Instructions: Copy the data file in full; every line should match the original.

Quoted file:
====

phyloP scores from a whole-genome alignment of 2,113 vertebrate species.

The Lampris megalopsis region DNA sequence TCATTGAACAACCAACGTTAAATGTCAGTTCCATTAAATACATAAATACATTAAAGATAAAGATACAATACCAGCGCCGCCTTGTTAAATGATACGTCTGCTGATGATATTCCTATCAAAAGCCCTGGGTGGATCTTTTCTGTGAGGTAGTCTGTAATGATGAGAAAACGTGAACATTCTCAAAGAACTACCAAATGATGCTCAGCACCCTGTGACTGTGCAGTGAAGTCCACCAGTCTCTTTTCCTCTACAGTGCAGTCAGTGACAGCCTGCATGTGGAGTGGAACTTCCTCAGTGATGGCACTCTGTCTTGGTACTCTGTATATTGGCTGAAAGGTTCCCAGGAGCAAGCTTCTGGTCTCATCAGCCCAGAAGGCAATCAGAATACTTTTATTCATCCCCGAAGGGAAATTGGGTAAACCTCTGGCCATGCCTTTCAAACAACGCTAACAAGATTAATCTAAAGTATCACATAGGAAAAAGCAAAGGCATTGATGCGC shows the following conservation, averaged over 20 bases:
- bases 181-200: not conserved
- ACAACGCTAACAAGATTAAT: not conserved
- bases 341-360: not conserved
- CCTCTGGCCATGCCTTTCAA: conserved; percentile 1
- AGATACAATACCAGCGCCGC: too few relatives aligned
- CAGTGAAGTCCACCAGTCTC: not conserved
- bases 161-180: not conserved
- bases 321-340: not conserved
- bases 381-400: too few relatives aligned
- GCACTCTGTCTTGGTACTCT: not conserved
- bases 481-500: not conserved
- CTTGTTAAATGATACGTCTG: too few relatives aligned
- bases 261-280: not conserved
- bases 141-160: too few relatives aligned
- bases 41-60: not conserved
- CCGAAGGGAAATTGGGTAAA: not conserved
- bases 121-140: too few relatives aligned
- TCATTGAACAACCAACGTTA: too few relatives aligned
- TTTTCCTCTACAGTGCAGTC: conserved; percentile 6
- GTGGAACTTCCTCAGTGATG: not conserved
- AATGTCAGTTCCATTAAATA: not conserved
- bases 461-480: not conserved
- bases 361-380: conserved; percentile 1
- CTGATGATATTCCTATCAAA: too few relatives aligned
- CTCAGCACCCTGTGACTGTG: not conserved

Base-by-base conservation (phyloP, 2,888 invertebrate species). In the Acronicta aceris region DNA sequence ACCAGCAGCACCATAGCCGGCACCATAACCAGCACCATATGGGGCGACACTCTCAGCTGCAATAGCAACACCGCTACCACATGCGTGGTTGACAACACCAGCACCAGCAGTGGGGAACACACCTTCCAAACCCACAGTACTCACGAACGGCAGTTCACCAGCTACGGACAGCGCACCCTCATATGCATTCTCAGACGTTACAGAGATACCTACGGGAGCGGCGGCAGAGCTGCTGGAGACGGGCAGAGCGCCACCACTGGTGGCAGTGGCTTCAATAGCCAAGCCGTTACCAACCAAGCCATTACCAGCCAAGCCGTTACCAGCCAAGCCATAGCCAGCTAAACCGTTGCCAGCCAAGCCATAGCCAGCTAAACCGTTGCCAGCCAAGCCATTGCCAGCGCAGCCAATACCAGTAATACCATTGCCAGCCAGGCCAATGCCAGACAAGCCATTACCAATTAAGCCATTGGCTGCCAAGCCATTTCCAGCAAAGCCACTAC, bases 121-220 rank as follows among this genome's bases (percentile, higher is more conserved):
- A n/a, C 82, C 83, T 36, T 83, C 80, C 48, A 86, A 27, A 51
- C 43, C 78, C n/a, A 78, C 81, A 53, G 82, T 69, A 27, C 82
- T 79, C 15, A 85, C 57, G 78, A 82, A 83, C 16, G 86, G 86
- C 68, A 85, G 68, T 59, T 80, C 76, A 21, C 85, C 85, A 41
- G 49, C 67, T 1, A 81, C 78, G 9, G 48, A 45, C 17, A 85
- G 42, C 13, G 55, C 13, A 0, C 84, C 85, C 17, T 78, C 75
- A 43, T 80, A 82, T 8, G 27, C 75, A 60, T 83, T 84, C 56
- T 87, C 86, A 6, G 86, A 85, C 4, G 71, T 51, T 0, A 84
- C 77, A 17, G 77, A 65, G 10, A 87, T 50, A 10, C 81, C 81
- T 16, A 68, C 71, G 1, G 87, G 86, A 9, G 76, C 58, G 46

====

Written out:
phyloP scores from a whole-genome alignment of 2,113 vertebrate species.

The Lampris megalopsis region DNA sequence TCATTGAACAACCAACGTTAAATGTCAGTTCCATTAAATACATAAATACATTAAAGATAAAGATACAATACCAGCGCCGCCTTGTTAAATGATACGTCTGCTGATGATATTCCTATCAAAAGCCCTGGGTGGATCTTTTCTGTGAGGTAGTCTGTAATGATGAGAAAACGTGAACATTCTCAAAGAACTACCAAATGATGCTCAGCACCCTGTGACTGTGCAGTGAAGTCCACCAGTCTCTTTTCCTCTACAGTGCAGTCAGTGACAGCCTGCATGTGGAGTGGAACTTCCTCAGTGATGGCACTCTGTCTTGGTACTCTGTATATTGGCTGAAAGGTTCCCAGGAGCAAGCTTCTGGTCTCATCAGCCCAGAAGGCAATCAGAATACTTTTATTCATCCCCGAAGGGAAATTGGGTAAACCTCTGGCCATGCCTTTCAAACAACGCTAACAAGATTAATCTAAAGTATCACATAGGAAAAAGCAAAGGCATTGATGCGC shows the following conservation, averaged over 20 bases:
- bases 181-200: not conserved
- ACAACGCTAACAAGATTAAT: not conserved
- bases 341-360: not conserved
- CCTCTGGCCATGCCTTTCAA: conserved; percentile 1
- AGATACAATACCAGCGCCGC: too few relatives aligned
- CAGTGAAGTCCACCAGTCTC: not conserved
- bases 161-180: not conserved
- bases 321-340: not conserved
- bases 381-400: too few relatives aligned
- GCACTCTGTCTTGGTACTCT: not conserved
- bases 481-500: not conserved
- CTTGTTAAATGATACGTCTG: too few relatives aligned
- bases 261-280: not conserved
- bases 141-160: too few relatives aligned
- bases 41-60: not conserved
- CCGAAGGGAAATTGGGTAAA: not conserved
- bases 121-140: too few relatives aligned
- TCATTGAACAACCAACGTTA: too few relatives aligned
- TTTTCCTCTACAGTGCAGTC: conserved; percentile 6
- GTGGAACTTCCTCAGTGATG: not conserved
- AATGTCAGTTCCATTAAATA: not conserved
- bases 461-480: not conserved
- bases 361-380: conserved; percentile 1
- CTGATGATATTCCTATCAAA: too few relatives aligned
- CTCAGCACCCTGTGACTGTG: not conserved

Base-by-base conservation (phyloP, 2,888 invertebrate species). In the Acronicta aceris region DNA sequence ACCAGCAGCACCATAGCCGGCACCATAACCAGCACCATATGGGGCGACACTCTCAGCTGCAATAGCAACACCGCTACCACATGCGTGGTTGACAACACCAGCACCAGCAGTGGGGAACACACCTTCCAAACCCACAGTACTCACGAACGGCAGTTCACCAGCTACGGACAGCGCACCCTCATATGCATTCTCAGACGTTACAGAGATACCTACGGGAGCGGCGGCAGAGCTGCTGGAGACGGGCAGAGCGCCACCACTGGTGGCAGTGGCTTCAATAGCCAAGCCGTTACCAACCAAGCCATTACCAGCCAAGCCGTTACCAGCCAAGCCATAGCCAGCTAAACCGTTGCCAGCCAAGCCATAGCCAGCTAAACCGTTGCCAGCCAAGCCATTGCCAGCGCAGCCAATACCAGTAATACCATTGCCAGCCAGGCCAATGCCAGACAAGCCATTACCAATTAAGCCATTGGCTGCCAAGCCATTTCCAGCAAAGCCACTAC, bases 121-220 rank as follows among this genome's bases (percentile, higher is more conserved):
- A n/a, C 82, C 83, T 36, T 83, C 80, C 48, A 86, A 27, A 51
- C 43, C 78, C n/a, A 78, C 81, A 53, G 82, T 69, A 27, C 82
- T 79, C 15, A 85, C 57, G 78, A 82, A 83, C 16, G 86, G 86
- C 68, A 85, G 68, T 59, T 80, C 76, A 21, C 85, C 85, A 41
- G 49, C 67, T 1, A 81, C 78, G 9, G 48, A 45, C 17, A 85
- G 42, C 13, G 55, C 13, A 0, C 84, C 85, C 17, T 78, C 75
- A 43, T 80, A 82, T 8, G 27, C 75, A 60, T 83, T 84, C 56
- T 87, C 86, A 6, G 86, A 85, C 4, G 71, T 51, T 0, A 84
- C 77, A 17, G 77, A 65, G 10, A 87, T 50, A 10, C 81, C 81
- T 16, A 68, C 71, G 1, G 87, G 86, A 9, G 76, C 58, G 46